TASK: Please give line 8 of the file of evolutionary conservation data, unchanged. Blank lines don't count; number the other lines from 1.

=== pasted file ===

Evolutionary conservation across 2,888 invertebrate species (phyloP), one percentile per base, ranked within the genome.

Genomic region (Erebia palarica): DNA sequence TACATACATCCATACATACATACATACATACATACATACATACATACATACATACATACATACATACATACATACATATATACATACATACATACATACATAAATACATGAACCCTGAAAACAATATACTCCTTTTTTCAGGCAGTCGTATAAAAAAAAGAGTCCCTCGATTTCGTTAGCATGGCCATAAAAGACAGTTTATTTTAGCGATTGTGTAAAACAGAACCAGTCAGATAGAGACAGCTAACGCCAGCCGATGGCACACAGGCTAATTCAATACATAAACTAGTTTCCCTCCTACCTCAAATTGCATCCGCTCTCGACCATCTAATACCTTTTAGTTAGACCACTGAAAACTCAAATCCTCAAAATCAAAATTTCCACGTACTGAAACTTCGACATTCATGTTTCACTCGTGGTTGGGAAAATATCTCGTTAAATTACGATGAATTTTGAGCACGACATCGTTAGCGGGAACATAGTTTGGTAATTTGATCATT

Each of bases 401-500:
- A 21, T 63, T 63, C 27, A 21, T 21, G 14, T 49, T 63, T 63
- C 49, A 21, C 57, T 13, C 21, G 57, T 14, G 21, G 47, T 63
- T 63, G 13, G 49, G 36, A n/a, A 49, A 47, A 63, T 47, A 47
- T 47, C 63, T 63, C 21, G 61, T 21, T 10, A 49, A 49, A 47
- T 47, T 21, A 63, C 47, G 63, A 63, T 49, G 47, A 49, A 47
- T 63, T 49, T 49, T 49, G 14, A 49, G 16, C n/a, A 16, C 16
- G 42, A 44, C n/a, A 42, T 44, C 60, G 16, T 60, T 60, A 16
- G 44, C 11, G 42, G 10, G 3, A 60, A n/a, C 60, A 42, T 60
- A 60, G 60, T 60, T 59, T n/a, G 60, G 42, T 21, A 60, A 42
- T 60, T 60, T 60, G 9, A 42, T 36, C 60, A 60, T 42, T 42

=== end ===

- T 47, T 21, A 63, C 47, G 63, A 63, T 49, G 47, A 49, A 47